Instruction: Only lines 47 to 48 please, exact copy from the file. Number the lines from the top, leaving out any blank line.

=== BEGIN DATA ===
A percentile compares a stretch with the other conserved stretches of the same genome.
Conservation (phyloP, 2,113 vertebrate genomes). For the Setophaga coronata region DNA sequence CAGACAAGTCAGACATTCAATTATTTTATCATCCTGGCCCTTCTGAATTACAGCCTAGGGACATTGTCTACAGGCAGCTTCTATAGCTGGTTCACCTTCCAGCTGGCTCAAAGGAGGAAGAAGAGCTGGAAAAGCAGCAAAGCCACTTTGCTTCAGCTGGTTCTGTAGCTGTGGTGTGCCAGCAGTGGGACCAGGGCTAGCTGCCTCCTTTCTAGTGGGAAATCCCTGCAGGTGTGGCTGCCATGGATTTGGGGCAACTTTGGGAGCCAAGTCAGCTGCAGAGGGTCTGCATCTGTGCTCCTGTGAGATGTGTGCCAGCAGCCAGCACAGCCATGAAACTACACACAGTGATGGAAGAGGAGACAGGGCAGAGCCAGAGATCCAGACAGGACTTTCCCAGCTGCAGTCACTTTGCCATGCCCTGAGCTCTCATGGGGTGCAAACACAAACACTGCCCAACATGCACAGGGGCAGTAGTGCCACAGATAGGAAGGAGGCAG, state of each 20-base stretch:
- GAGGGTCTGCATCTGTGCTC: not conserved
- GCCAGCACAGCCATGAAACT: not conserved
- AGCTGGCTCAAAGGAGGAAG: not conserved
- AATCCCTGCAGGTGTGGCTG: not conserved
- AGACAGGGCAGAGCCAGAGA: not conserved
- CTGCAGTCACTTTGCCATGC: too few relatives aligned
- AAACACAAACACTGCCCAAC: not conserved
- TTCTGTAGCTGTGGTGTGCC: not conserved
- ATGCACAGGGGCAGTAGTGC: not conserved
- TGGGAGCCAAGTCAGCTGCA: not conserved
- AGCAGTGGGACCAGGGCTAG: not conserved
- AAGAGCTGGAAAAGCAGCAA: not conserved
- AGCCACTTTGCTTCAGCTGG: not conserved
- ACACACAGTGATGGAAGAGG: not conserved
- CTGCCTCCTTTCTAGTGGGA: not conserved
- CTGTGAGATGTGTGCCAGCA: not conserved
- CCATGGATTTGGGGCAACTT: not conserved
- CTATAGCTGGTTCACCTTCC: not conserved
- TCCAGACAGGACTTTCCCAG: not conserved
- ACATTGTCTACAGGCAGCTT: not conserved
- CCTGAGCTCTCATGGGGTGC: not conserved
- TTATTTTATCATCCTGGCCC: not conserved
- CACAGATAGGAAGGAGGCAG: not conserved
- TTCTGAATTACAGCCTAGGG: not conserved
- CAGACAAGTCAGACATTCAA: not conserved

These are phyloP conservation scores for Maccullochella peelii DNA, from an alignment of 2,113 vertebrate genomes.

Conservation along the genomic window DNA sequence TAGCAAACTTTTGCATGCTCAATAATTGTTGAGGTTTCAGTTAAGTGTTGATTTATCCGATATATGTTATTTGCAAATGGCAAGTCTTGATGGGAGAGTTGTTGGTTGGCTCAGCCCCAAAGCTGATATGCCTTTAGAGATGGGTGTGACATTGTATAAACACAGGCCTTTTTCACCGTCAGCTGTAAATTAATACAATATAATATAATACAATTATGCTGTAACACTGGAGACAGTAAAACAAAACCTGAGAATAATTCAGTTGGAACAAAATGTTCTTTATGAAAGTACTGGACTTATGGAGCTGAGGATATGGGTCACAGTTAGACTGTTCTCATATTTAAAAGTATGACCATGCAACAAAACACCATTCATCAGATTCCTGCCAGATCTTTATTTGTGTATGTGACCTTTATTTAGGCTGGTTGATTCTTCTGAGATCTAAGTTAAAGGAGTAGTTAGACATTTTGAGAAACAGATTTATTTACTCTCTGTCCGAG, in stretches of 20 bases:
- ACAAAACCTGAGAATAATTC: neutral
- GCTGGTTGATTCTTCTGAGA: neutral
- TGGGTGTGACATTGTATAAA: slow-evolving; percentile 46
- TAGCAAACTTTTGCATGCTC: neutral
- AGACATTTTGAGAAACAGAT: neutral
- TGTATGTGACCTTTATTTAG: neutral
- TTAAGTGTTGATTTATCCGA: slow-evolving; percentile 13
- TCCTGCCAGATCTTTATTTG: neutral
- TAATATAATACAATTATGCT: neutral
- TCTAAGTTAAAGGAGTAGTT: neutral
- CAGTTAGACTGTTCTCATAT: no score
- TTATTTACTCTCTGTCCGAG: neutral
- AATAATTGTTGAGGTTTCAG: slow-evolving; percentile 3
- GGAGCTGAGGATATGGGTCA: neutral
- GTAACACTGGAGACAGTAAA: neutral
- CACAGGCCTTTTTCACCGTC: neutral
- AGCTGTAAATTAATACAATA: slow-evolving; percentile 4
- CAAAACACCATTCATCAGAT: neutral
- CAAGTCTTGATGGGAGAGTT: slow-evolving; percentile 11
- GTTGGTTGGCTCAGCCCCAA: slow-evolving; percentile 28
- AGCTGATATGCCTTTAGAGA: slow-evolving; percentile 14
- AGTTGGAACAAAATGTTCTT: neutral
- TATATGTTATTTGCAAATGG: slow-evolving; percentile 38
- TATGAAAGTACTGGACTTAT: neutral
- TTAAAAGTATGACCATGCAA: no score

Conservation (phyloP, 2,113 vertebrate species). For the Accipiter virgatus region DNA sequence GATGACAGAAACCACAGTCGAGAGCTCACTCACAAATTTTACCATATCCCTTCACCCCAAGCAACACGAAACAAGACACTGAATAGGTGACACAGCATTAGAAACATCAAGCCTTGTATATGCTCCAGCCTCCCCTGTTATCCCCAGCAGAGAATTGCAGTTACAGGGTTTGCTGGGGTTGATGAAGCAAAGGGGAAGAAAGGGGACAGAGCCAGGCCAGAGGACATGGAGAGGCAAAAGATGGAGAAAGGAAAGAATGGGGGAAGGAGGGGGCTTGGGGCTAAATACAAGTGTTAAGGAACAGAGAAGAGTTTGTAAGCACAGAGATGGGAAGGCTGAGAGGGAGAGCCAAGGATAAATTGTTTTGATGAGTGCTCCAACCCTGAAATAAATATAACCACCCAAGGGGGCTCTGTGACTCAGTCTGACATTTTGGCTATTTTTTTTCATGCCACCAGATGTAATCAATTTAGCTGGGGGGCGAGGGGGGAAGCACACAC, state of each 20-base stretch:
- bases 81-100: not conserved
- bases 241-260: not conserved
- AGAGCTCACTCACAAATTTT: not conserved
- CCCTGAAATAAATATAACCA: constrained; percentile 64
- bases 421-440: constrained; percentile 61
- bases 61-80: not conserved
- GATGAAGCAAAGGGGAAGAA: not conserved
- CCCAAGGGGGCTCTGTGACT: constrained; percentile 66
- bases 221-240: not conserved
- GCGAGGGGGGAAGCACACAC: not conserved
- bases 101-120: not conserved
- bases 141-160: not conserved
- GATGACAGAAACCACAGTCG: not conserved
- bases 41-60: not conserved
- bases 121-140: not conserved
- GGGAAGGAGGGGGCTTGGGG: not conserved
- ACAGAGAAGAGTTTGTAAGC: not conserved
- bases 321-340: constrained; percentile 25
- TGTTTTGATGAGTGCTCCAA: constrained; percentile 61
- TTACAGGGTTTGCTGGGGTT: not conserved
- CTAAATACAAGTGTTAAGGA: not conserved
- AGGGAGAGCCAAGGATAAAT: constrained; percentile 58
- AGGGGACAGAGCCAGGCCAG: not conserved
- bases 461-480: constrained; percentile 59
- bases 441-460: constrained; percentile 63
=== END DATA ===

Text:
- CAAAACACCATTCATCAGAT: neutral
- CAAGTCTTGATGGGAGAGTT: slow-evolving; percentile 11